About our Parliament

Get involved

If you want to have a say in relation to Parliament, or a parliamentary committee has asked for your views, there are formal ways to do this. The ways in which you can contribute to parliamentary work are set out here.

  • Vote in elections

    Under MMP you have two votes: one for a party, one for a local MP. Parties generally win seats in Parliament in proportion to their share of the Party Vote. Photo: Electoral Commission.

    Under MMP you have two votes: one for a party, one for a local MP. Parties generally win seats in Parliament in proportion to their share of the Party Vote. Photo: Electoral Commission.

    Any New Zealand citizen and permanent resident who is 18 or over and whose name is on either the Māori or general electoral roll before election day can vote in a general election. Each voter has two votes to cast - a party vote and an electorate vote. This is how New Zealand citizens choose who represents them in Parliament. This electoral system is called mixed-member proportional representation or MMP. Vote in elections

  • Contact an MP

    Members of Parliament in the debating chamber. Photo: Photography by Woolf.

    Members of Parliament in the debating chamber. Photo: Photography by Woolf.

    Members of Parliament are your representatives in Parliament. You can contact them at their offices in the parliamentary complex or at their out-of-Parliament or electorate offices. This page tells you how to find contact details for members and Ministers, and how to address people in Parliament when you correspond with them. Contact an MP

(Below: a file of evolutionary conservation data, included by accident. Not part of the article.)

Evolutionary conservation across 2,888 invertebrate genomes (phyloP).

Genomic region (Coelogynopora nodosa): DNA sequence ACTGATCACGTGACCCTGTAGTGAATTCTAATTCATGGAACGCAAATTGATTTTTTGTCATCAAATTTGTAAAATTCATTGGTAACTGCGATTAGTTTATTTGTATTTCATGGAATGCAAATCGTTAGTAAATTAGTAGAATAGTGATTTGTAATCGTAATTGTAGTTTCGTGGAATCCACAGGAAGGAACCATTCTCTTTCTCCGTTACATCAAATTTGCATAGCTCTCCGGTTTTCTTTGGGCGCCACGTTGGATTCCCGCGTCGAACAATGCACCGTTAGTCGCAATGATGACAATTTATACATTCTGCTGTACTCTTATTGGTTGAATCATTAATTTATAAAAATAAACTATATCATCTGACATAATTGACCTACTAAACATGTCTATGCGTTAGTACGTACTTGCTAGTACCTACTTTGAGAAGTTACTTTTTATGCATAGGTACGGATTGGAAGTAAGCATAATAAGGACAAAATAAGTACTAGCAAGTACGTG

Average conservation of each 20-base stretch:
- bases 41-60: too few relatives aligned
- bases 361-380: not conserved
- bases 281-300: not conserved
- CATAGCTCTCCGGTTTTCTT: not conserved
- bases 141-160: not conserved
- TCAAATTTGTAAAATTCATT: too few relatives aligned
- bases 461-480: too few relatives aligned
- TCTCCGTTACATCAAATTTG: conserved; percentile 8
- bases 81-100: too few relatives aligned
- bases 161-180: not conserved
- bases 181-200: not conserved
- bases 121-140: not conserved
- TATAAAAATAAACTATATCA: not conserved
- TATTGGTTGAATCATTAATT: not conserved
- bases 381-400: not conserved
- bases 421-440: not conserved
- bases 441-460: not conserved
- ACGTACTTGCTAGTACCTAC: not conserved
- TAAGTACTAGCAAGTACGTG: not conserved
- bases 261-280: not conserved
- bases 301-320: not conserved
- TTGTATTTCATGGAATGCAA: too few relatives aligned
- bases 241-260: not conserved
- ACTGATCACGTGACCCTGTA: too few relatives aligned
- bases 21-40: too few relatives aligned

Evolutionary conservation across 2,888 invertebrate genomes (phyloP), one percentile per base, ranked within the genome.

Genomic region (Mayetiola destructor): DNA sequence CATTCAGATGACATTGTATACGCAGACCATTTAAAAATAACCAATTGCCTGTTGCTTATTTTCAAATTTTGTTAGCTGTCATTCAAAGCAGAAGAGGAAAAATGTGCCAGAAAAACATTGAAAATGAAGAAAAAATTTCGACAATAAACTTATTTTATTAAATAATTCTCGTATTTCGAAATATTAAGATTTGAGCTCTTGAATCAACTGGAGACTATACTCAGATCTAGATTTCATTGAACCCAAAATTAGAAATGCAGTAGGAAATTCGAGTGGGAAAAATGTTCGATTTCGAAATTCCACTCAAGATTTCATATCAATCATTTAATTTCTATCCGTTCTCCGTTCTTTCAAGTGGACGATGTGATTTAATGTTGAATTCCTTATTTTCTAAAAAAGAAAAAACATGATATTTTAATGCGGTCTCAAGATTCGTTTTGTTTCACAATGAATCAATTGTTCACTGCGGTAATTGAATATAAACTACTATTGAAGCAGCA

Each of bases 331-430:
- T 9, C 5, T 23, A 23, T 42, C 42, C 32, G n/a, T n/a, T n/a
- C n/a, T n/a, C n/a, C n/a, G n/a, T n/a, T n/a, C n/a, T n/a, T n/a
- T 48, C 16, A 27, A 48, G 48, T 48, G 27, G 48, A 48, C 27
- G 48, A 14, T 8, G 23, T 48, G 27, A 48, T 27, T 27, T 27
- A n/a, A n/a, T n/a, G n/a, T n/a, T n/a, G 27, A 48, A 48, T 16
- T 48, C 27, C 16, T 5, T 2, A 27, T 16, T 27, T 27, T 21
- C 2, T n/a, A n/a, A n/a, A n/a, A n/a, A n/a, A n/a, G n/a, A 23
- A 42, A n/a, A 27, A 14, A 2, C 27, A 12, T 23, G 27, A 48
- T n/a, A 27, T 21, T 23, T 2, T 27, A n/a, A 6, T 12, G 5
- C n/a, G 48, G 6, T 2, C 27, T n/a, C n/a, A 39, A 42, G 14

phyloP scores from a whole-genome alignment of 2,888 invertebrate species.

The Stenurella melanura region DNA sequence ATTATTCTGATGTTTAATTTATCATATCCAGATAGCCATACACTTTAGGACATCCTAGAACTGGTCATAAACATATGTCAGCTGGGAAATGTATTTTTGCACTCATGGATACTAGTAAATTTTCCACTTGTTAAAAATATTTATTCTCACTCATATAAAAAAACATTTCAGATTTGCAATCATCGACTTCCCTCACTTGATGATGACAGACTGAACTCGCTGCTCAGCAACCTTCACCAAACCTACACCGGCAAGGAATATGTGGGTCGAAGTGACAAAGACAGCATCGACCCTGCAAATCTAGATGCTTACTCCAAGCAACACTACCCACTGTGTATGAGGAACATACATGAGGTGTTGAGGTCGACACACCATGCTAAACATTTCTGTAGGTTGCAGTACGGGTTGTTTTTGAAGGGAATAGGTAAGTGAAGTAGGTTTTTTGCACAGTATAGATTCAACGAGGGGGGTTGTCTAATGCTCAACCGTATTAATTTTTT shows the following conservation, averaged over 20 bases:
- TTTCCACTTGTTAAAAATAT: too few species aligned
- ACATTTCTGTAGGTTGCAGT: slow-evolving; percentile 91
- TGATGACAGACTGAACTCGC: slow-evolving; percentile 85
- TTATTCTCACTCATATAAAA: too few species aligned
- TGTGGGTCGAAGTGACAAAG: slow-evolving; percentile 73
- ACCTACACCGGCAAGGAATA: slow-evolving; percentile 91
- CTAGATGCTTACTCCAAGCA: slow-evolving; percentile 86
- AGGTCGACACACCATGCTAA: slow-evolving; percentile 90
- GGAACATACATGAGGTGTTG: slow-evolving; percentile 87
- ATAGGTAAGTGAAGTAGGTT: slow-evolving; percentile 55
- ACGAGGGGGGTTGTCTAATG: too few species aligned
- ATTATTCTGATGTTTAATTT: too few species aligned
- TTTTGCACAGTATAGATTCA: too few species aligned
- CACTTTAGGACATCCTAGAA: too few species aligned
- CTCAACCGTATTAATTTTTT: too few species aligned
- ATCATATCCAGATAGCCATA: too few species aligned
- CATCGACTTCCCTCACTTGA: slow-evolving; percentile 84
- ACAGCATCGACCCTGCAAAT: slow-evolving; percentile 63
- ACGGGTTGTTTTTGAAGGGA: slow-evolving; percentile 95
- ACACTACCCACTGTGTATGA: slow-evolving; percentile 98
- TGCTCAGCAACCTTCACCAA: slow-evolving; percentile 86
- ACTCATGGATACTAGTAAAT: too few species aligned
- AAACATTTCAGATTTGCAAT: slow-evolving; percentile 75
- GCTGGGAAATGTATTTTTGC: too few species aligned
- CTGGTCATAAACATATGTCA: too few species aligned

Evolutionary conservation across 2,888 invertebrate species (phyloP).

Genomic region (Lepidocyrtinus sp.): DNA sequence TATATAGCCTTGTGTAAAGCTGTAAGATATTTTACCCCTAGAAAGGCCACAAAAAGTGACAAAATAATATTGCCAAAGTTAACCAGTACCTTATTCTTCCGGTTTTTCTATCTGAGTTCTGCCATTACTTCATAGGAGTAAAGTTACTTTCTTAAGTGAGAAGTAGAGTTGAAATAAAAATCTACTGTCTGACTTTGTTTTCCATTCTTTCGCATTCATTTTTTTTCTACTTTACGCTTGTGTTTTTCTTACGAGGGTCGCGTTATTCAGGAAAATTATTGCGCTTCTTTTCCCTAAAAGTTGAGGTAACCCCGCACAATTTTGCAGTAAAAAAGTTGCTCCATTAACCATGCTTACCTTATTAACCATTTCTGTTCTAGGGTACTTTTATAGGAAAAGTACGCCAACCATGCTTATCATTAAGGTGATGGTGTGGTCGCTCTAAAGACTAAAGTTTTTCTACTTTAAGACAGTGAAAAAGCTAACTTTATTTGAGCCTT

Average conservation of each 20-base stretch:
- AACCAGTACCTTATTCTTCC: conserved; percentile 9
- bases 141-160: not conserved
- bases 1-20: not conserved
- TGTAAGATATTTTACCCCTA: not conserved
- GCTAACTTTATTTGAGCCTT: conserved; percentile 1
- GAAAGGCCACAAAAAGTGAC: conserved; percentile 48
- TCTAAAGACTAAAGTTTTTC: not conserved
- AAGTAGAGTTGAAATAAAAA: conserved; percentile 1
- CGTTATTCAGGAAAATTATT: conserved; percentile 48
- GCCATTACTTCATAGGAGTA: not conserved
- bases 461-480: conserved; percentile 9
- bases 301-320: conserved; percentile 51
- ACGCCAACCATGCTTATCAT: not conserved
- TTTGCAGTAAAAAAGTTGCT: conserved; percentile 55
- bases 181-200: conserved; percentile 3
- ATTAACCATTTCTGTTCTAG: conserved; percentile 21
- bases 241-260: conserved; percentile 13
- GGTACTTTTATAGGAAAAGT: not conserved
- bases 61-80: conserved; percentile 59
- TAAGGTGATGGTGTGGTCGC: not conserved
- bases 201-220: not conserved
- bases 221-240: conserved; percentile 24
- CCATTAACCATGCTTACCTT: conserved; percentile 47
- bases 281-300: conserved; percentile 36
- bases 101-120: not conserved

• How to make a submission

    Files of submissions made to a select committee.

    Files of submissions made to a select committee.

    If you have something to say about a bill or other item before a select committee, you may be able to make a submission about it. Select committees ask for your opinion by 'calling for submissions'. How to make a submission

  • Prepare a petition

    Report to the House of Representatives on a petition presented to a select committee.

    Report to the House of Representatives on a petition presented to a select committee.

    Anyone may petition the House of Representatives to ask it to act on a matter of public policy or law, or to set right a local or private issue. There are rules about what comprises an acceptable petition. Prepare a petition

  • Challenge a regulation

    People or organisations may make a complaint to the Regulations Review Committee if they feel wronged by how a regulation operates. If you need to make a complaint about a regulation there is a standard format for this, which is outlined in the procedural guide, Making a Complaint to the Regulations Review Committee. Challenge a regulation

  • Seek a referendum

    Anyone can start a petition to ask for a nationwide referendum, known as a ‘citizens initiated referendum’. For a referendum to be held, you must get signatures in support of holding a referendum on your question from over 10% of eligible voters nationwide. There are several processes to be followed before you can begin collecting signatures. These are set out in the Citizens Initiated Referenda Act 1993. Seek a referendum

  • Stand for Parliament

    The Elections New Zealand website is the best source of information for anyone preparing to stand for Parliament. This is where you can find out about the different types of candidate, who can be a candidate, where a candidate may stand, and candidate nomination procedure. Stand for Parliament